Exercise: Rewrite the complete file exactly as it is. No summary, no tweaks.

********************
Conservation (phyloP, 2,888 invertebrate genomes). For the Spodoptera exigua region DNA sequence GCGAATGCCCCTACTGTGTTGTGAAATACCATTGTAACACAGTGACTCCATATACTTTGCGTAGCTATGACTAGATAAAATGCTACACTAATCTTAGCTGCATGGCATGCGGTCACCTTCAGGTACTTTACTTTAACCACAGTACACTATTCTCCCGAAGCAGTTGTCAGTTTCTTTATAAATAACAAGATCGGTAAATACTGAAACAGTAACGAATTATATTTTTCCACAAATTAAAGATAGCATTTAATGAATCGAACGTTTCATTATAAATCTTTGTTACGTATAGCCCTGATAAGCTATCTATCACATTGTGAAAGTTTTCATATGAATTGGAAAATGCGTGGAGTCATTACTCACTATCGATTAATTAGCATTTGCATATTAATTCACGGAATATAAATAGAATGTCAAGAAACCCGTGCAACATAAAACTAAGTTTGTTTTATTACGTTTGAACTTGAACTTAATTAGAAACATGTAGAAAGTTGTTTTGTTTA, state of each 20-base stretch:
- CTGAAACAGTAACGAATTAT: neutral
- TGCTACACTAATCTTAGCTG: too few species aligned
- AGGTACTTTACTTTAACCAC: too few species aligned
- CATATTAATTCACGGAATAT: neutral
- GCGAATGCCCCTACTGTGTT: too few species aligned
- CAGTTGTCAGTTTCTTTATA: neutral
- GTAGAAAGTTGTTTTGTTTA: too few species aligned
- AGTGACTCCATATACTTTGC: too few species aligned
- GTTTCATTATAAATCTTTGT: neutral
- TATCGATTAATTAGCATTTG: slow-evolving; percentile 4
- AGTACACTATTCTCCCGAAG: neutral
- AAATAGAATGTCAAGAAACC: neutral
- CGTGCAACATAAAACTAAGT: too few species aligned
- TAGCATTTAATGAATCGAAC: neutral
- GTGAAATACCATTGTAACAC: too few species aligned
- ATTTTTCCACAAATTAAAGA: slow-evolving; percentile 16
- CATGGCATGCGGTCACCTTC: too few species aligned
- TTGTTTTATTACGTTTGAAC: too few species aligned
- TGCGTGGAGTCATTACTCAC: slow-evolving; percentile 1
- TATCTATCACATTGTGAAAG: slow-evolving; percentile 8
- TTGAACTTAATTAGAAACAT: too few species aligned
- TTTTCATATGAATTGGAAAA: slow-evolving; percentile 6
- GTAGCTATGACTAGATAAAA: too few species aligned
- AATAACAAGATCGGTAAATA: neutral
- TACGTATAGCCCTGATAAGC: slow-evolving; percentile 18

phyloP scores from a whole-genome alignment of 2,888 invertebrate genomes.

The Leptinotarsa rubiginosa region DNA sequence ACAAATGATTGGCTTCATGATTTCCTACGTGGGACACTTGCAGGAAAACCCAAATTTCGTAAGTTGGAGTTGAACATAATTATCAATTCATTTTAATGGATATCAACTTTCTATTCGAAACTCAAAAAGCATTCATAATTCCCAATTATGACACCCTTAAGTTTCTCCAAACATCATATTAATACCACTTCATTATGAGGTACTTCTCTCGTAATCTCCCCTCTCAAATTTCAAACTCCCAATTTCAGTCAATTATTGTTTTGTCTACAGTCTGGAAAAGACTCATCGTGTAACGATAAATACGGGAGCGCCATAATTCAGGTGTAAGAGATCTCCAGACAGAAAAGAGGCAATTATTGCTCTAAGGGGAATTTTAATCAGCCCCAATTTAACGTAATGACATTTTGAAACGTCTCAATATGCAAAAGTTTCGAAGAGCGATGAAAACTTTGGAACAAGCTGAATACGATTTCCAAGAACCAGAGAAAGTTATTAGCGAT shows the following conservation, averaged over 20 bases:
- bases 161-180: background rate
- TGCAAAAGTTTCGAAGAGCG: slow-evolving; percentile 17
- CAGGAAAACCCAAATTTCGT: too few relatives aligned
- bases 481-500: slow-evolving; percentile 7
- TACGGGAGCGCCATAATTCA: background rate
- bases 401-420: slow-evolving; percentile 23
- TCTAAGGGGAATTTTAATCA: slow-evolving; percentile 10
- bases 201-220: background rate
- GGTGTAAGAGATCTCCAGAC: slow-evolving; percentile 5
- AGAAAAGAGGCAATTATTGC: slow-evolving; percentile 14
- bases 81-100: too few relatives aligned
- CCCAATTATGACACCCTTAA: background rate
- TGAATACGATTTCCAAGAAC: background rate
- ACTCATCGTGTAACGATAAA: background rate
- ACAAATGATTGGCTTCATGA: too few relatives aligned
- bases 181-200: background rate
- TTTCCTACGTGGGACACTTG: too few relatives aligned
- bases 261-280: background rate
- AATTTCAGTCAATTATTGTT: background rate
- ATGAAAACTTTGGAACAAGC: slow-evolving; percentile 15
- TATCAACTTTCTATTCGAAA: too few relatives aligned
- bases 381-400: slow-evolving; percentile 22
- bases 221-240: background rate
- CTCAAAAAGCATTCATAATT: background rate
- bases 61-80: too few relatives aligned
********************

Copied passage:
Conservation (phyloP, 2,888 invertebrate genomes). For the Spodoptera exigua region DNA sequence GCGAATGCCCCTACTGTGTTGTGAAATACCATTGTAACACAGTGACTCCATATACTTTGCGTAGCTATGACTAGATAAAATGCTACACTAATCTTAGCTGCATGGCATGCGGTCACCTTCAGGTACTTTACTTTAACCACAGTACACTATTCTCCCGAAGCAGTTGTCAGTTTCTTTATAAATAACAAGATCGGTAAATACTGAAACAGTAACGAATTATATTTTTCCACAAATTAAAGATAGCATTTAATGAATCGAACGTTTCATTATAAATCTTTGTTACGTATAGCCCTGATAAGCTATCTATCACATTGTGAAAGTTTTCATATGAATTGGAAAATGCGTGGAGTCATTACTCACTATCGATTAATTAGCATTTGCATATTAATTCACGGAATATAAATAGAATGTCAAGAAACCCGTGCAACATAAAACTAAGTTTGTTTTATTACGTTTGAACTTGAACTTAATTAGAAACATGTAGAAAGTTGTTTTGTTTA, state of each 20-base stretch:
- CTGAAACAGTAACGAATTAT: neutral
- TGCTACACTAATCTTAGCTG: too few species aligned
- AGGTACTTTACTTTAACCAC: too few species aligned
- CATATTAATTCACGGAATAT: neutral
- GCGAATGCCCCTACTGTGTT: too few species aligned
- CAGTTGTCAGTTTCTTTATA: neutral
- GTAGAAAGTTGTTTTGTTTA: too few species aligned
- AGTGACTCCATATACTTTGC: too few species aligned
- GTTTCATTATAAATCTTTGT: neutral
- TATCGATTAATTAGCATTTG: slow-evolving; percentile 4
- AGTACACTATTCTCCCGAAG: neutral
- AAATAGAATGTCAAGAAACC: neutral
- CGTGCAACATAAAACTAAGT: too few species aligned
- TAGCATTTAATGAATCGAAC: neutral
- GTGAAATACCATTGTAACAC: too few species aligned
- ATTTTTCCACAAATTAAAGA: slow-evolving; percentile 16
- CATGGCATGCGGTCACCTTC: too few species aligned
- TTGTTTTATTACGTTTGAAC: too few species aligned
- TGCGTGGAGTCATTACTCAC: slow-evolving; percentile 1
- TATCTATCACATTGTGAAAG: slow-evolving; percentile 8
- TTGAACTTAATTAGAAACAT: too few species aligned
- TTTTCATATGAATTGGAAAA: slow-evolving; percentile 6
- GTAGCTATGACTAGATAAAA: too few species aligned
- AATAACAAGATCGGTAAATA: neutral
- TACGTATAGCCCTGATAAGC: slow-evolving; percentile 18

phyloP scores from a whole-genome alignment of 2,888 invertebrate genomes.

The Leptinotarsa rubiginosa region DNA sequence ACAAATGATTGGCTTCATGATTTCCTACGTGGGACACTTGCAGGAAAACCCAAATTTCGTAAGTTGGAGTTGAACATAATTATCAATTCATTTTAATGGATATCAACTTTCTATTCGAAACTCAAAAAGCATTCATAATTCCCAATTATGACACCCTTAAGTTTCTCCAAACATCATATTAATACCACTTCATTATGAGGTACTTCTCTCGTAATCTCCCCTCTCAAATTTCAAACTCCCAATTTCAGTCAATTATTGTTTTGTCTACAGTCTGGAAAAGACTCATCGTGTAACGATAAATACGGGAGCGCCATAATTCAGGTGTAAGAGATCTCCAGACAGAAAAGAGGCAATTATTGCTCTAAGGGGAATTTTAATCAGCCCCAATTTAACGTAATGACATTTTGAAACGTCTCAATATGCAAAAGTTTCGAAGAGCGATGAAAACTTTGGAACAAGCTGAATACGATTTCCAAGAACCAGAGAAAGTTATTAGCGAT shows the following conservation, averaged over 20 bases:
- bases 161-180: background rate
- TGCAAAAGTTTCGAAGAGCG: slow-evolving; percentile 17
- CAGGAAAACCCAAATTTCGT: too few relatives aligned
- bases 481-500: slow-evolving; percentile 7
- TACGGGAGCGCCATAATTCA: background rate
- bases 401-420: slow-evolving; percentile 23
- TCTAAGGGGAATTTTAATCA: slow-evolving; percentile 10
- bases 201-220: background rate
- GGTGTAAGAGATCTCCAGAC: slow-evolving; percentile 5
- AGAAAAGAGGCAATTATTGC: slow-evolving; percentile 14
- bases 81-100: too few relatives aligned
- CCCAATTATGACACCCTTAA: background rate
- TGAATACGATTTCCAAGAAC: background rate
- ACTCATCGTGTAACGATAAA: background rate
- ACAAATGATTGGCTTCATGA: too few relatives aligned
- bases 181-200: background rate
- TTTCCTACGTGGGACACTTG: too few relatives aligned
- bases 261-280: background rate
- AATTTCAGTCAATTATTGTT: background rate
- ATGAAAACTTTGGAACAAGC: slow-evolving; percentile 15
- TATCAACTTTCTATTCGAAA: too few relatives aligned
- bases 381-400: slow-evolving; percentile 22
- bases 221-240: background rate
- CTCAAAAAGCATTCATAATT: background rate
- bases 61-80: too few relatives aligned